Journal article Open Access
Branum, Amy M.; Parker, Jennifer D.; Schoendorf, Kenneth C.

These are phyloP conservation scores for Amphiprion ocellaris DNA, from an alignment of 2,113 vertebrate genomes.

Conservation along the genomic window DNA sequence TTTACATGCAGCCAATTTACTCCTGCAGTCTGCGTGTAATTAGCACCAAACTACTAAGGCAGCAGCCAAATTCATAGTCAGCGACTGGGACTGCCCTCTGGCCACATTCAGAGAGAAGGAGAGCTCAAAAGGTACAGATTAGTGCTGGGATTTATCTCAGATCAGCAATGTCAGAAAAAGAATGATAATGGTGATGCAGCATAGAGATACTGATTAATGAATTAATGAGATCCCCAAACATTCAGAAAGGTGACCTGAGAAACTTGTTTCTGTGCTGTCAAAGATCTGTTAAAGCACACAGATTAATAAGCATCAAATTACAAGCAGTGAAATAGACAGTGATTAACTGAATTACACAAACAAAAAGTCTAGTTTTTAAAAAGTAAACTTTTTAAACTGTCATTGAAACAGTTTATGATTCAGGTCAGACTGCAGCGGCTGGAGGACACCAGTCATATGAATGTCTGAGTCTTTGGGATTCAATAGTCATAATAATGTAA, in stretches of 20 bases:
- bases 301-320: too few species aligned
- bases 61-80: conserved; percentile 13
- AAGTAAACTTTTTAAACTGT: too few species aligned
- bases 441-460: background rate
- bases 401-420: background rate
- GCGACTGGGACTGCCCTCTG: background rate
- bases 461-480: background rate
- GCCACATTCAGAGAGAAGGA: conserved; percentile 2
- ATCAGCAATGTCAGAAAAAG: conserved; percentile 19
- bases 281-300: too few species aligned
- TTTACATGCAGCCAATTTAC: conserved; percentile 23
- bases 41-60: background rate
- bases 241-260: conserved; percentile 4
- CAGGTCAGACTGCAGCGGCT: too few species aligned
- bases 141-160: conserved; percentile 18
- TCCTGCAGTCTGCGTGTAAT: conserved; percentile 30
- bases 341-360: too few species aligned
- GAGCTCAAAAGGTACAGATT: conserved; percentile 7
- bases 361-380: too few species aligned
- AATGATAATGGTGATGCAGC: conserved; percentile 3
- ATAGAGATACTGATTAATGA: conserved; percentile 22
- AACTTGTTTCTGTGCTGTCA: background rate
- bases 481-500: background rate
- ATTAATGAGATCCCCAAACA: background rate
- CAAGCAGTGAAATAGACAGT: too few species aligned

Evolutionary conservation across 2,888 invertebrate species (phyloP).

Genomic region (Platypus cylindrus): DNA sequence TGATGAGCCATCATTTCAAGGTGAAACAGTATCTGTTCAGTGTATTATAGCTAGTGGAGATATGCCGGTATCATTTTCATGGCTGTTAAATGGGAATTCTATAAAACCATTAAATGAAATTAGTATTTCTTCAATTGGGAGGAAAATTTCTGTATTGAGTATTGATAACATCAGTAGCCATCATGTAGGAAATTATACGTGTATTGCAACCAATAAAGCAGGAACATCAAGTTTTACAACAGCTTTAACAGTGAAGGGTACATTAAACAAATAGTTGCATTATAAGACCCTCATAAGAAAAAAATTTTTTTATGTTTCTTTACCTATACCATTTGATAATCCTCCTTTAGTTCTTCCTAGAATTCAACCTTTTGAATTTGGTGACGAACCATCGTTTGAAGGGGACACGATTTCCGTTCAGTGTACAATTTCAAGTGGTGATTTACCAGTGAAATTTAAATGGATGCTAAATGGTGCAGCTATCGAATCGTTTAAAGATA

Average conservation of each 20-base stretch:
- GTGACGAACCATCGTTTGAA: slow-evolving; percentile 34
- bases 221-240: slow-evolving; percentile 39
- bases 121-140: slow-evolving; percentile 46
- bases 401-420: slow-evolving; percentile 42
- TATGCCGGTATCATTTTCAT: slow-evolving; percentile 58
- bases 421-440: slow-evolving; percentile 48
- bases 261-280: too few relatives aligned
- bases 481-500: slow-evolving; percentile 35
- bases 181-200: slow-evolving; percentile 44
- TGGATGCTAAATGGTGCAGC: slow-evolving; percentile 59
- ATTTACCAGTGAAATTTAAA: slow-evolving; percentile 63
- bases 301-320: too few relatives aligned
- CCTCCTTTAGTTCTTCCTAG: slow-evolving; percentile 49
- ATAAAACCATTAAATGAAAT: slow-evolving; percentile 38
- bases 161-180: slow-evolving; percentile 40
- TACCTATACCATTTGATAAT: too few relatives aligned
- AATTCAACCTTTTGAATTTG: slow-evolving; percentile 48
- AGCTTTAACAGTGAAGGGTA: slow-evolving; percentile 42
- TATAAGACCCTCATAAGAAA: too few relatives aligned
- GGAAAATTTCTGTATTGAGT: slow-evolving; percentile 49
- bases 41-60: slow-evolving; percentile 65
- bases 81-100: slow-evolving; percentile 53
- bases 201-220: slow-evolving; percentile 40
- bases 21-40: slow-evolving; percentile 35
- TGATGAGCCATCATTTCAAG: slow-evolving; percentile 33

BACKGROUNDThe sex ratio in the USA has declined over recent decades, resulting in fewer male births. Concurrent changes in the childbearing population may have influenced the sex ratio, including increases in multiple births, improvements in perinatal survival and increased Hispanic births.METHODSData from the US natality files (1981–2006) were analyzed to determine the impact of changes in birth characteristics on male birth proportion. Male birth proportion was calculated as the number of male births divided by the total number. In separate analyses, trends in male birth proportion from 1981 to 2006 were adjusted for plurality (singleton, multiple), gestational age (<28, 28–32, 33–36, ≥37 weeks) and, from 1989, maternal Hispanic ethnicity. Separate analyses were conducted for white and black births. Log binomial regression was performed to estimate crude and adjusted trends with year as independent variable.RESULTSTrends in male birth proportion differed significantly according to plurality among white (P < 0.01), but not black births. Adjustment for gestational age tempered the trends among white singletons (P < 0.0001) and multiples (P < 0.05) but had no effect on trends in black male birth proportion. Adjustment for Hispanic ethnicity had no impact on trends in black male birth proportion and any effect on white births was negated by changes in gestational age trends.CONCLUSIONSLack of consistent influences on, or patterns of change in, the proportion of male births between different subpopulations of births suggests that a single mechanism is unlikely to explain the oft-referenced decrease in the overall US sex ratio.